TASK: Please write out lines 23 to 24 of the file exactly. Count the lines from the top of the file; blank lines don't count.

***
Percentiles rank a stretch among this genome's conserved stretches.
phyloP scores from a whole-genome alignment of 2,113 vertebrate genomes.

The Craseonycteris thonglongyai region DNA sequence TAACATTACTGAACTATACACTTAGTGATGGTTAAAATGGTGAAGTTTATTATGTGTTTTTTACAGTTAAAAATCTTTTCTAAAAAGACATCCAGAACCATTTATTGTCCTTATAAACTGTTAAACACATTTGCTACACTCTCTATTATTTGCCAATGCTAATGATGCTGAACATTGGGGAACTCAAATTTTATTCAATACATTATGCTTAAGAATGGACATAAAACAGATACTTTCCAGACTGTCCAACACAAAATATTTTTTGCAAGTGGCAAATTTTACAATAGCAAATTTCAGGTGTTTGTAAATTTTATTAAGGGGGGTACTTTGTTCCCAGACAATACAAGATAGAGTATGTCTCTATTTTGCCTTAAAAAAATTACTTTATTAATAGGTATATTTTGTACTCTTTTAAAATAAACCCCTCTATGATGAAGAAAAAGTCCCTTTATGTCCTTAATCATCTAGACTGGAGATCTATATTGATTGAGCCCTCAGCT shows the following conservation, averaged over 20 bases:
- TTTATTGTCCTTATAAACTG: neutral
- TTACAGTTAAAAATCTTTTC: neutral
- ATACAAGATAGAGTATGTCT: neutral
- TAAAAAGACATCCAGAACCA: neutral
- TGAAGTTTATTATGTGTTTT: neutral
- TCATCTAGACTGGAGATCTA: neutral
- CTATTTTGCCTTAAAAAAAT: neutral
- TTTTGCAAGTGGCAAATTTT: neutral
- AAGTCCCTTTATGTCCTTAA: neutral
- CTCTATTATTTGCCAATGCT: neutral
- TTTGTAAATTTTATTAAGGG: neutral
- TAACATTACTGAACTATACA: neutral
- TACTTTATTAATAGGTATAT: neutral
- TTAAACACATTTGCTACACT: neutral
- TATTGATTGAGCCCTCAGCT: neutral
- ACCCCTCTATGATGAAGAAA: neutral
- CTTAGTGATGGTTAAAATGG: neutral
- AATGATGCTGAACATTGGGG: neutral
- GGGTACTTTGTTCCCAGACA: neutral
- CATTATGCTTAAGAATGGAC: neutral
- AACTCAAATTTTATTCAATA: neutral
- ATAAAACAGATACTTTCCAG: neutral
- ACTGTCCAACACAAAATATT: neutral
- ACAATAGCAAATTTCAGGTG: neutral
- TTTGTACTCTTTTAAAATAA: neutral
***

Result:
- CATTATGCTTAAGAATGGAC: neutral
- AACTCAAATTTTATTCAATA: neutral